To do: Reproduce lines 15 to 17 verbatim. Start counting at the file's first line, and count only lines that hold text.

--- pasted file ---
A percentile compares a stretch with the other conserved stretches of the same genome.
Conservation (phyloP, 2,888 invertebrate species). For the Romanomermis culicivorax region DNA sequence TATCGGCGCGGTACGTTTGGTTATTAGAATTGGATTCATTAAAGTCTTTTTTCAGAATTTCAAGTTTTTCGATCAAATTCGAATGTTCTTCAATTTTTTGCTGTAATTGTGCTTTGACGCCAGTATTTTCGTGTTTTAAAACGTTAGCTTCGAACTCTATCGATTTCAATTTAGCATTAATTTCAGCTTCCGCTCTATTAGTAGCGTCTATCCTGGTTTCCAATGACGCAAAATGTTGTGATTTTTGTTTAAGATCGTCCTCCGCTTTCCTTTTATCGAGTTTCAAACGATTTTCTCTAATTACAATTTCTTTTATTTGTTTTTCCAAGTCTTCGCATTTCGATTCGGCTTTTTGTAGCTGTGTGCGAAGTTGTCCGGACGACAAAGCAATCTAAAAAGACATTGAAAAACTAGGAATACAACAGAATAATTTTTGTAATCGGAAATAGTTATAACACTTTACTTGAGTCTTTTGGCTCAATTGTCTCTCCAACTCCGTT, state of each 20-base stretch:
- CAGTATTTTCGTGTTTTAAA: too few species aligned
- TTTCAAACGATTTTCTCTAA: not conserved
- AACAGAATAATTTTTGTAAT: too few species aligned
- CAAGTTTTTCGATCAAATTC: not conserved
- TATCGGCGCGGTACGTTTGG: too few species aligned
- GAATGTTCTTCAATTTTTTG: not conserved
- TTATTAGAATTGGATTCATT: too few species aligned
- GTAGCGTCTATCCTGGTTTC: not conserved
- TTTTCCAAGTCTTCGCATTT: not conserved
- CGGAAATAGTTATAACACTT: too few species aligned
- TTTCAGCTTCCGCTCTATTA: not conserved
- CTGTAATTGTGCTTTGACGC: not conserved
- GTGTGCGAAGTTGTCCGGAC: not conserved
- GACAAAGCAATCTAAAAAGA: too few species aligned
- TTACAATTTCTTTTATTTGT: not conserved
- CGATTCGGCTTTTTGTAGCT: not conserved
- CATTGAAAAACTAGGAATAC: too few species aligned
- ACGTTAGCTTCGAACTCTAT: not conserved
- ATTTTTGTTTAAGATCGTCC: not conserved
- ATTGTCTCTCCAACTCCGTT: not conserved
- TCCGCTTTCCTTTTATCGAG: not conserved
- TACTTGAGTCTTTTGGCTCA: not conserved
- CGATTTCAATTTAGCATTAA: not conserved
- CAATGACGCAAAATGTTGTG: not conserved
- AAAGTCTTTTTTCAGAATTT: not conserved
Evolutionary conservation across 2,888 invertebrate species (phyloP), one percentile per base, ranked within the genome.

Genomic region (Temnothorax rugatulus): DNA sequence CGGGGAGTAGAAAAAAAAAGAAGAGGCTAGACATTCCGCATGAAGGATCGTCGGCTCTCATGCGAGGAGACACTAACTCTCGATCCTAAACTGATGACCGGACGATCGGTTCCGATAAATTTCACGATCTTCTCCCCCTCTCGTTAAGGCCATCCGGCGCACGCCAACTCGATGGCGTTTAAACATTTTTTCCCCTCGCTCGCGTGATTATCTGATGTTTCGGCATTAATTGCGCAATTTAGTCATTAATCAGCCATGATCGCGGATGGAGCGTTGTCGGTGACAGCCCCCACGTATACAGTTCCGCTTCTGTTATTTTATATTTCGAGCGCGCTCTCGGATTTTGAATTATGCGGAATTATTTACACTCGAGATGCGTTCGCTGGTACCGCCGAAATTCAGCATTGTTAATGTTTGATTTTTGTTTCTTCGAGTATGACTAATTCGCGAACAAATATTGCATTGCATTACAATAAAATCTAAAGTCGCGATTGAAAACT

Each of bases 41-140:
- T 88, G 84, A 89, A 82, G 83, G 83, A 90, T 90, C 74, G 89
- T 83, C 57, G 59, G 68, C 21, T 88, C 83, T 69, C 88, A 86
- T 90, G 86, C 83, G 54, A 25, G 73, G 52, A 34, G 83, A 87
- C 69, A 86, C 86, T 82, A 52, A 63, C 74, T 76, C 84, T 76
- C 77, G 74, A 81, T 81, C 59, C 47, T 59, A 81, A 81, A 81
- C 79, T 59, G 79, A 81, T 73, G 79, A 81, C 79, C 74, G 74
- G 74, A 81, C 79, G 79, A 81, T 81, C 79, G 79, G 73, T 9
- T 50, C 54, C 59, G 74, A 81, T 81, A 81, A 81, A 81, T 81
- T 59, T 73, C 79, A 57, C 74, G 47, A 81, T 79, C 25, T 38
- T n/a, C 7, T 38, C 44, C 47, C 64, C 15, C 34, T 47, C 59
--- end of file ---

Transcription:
- GTGTGCGAAGTTGTCCGGAC: not conserved
- GACAAAGCAATCTAAAAAGA: too few species aligned
- TTACAATTTCTTTTATTTGT: not conserved